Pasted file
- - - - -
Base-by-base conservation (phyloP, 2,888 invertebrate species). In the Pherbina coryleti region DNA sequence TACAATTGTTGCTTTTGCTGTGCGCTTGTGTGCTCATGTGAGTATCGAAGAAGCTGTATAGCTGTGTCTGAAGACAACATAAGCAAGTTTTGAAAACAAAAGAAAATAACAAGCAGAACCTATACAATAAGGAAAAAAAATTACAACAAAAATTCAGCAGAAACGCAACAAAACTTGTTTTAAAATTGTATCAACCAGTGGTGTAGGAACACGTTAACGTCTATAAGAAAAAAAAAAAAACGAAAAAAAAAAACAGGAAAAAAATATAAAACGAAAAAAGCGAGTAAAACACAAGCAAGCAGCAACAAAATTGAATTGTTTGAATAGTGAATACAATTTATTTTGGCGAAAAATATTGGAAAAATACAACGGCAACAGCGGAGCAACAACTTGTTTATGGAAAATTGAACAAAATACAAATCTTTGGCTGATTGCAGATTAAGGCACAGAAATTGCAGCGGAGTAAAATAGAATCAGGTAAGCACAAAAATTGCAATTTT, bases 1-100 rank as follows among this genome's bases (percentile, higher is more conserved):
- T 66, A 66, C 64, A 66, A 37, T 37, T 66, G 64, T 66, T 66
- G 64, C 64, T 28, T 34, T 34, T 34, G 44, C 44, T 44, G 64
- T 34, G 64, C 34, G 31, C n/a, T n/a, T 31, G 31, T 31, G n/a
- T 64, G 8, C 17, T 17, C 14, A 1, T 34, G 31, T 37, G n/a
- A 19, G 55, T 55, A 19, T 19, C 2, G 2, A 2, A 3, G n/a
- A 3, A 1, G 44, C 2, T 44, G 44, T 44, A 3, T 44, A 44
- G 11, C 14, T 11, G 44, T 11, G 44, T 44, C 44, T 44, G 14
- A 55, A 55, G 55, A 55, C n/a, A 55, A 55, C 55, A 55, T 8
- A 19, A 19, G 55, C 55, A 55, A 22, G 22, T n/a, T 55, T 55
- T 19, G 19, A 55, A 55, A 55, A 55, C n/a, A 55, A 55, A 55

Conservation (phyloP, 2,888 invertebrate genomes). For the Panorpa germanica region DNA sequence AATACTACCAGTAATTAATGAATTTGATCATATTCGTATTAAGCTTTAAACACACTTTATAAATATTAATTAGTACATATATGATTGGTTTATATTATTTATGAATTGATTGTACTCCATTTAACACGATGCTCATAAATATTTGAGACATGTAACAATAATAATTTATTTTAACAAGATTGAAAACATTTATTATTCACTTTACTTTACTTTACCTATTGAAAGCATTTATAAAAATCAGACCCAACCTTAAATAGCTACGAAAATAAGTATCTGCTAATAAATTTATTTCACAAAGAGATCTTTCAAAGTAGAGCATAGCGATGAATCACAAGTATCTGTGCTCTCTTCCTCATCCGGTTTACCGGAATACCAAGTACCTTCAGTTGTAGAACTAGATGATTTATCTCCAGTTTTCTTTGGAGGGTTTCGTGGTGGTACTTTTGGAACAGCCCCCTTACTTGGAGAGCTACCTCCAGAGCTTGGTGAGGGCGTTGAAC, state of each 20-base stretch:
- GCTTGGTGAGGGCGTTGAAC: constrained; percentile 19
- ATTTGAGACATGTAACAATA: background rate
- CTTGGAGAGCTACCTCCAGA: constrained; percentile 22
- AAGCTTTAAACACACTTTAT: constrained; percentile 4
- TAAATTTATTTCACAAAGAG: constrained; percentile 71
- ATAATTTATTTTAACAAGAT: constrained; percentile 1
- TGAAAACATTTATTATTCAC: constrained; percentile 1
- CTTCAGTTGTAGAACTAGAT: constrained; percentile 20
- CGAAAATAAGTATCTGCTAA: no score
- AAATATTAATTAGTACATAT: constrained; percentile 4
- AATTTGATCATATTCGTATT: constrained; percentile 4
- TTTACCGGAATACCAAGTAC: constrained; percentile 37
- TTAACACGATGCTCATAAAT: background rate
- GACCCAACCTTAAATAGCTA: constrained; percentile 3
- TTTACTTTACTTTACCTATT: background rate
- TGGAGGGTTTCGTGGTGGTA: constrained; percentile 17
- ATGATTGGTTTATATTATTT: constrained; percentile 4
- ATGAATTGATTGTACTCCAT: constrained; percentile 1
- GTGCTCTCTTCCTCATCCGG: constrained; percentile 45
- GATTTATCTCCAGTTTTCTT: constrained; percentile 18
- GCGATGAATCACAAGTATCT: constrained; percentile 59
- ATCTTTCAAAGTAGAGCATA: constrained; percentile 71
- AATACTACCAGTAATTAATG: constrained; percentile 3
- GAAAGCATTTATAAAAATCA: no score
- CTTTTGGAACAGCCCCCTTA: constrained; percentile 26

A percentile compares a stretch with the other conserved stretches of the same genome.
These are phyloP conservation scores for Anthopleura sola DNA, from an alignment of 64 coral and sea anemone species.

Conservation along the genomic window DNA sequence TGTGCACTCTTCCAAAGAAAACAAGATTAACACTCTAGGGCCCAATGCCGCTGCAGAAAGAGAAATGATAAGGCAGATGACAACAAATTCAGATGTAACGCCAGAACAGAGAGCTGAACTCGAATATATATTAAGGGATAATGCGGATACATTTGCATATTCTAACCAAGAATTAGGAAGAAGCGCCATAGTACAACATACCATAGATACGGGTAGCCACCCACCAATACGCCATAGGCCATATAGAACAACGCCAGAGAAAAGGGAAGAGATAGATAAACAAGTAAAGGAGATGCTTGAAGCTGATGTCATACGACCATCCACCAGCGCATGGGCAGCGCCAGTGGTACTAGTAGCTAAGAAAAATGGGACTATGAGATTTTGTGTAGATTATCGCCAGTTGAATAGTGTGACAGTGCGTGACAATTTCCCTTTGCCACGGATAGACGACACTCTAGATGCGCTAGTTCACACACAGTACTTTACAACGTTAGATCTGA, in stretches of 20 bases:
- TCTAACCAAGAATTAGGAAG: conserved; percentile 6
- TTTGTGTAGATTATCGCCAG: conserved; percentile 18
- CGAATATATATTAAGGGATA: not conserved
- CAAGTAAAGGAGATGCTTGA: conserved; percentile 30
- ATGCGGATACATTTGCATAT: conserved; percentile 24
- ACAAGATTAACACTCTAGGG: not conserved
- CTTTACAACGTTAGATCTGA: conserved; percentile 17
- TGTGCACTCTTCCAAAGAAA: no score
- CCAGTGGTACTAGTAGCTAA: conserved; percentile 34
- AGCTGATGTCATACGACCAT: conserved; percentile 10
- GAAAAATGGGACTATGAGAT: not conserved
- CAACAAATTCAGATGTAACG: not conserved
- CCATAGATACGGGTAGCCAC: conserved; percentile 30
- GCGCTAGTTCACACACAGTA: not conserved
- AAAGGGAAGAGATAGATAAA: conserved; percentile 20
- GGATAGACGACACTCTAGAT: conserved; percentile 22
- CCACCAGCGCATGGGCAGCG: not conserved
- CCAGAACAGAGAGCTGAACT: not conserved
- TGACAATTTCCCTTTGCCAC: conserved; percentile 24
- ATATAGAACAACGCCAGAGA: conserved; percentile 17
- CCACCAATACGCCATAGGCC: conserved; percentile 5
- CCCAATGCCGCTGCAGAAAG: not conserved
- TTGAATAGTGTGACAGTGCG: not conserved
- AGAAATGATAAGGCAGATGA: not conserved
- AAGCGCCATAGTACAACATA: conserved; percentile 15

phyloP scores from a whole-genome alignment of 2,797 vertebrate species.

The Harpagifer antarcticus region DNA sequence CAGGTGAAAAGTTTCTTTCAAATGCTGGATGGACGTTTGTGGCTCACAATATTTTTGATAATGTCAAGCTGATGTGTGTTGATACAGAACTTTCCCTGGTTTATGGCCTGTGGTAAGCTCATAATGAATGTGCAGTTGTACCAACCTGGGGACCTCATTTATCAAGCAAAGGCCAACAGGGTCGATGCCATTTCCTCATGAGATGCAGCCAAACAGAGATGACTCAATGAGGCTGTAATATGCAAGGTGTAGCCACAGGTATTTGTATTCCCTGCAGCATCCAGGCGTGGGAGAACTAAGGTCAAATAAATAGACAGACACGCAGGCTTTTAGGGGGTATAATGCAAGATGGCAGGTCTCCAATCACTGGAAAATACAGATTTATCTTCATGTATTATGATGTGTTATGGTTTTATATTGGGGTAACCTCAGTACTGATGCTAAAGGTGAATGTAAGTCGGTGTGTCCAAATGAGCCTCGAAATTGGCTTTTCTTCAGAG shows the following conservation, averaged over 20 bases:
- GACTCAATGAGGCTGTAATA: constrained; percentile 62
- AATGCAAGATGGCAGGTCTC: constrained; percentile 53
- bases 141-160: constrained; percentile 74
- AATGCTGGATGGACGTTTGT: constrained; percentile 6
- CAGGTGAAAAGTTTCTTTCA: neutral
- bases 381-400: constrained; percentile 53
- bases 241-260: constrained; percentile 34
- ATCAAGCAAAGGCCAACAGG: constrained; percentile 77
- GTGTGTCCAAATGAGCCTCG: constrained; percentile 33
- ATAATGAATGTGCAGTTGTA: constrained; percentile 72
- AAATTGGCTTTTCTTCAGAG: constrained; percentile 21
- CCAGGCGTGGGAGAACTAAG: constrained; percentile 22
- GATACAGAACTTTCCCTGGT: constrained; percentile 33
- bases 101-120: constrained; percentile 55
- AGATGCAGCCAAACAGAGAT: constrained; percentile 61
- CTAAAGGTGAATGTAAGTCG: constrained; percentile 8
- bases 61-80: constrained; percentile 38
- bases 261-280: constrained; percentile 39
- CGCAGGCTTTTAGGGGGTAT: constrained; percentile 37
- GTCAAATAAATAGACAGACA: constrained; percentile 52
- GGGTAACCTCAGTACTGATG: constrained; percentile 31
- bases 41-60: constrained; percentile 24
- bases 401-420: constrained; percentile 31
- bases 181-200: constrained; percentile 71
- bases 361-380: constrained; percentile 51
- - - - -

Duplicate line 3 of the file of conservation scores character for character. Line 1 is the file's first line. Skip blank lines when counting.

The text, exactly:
- G 64, C 64, T 28, T 34, T 34, T 34, G 44, C 44, T 44, G 64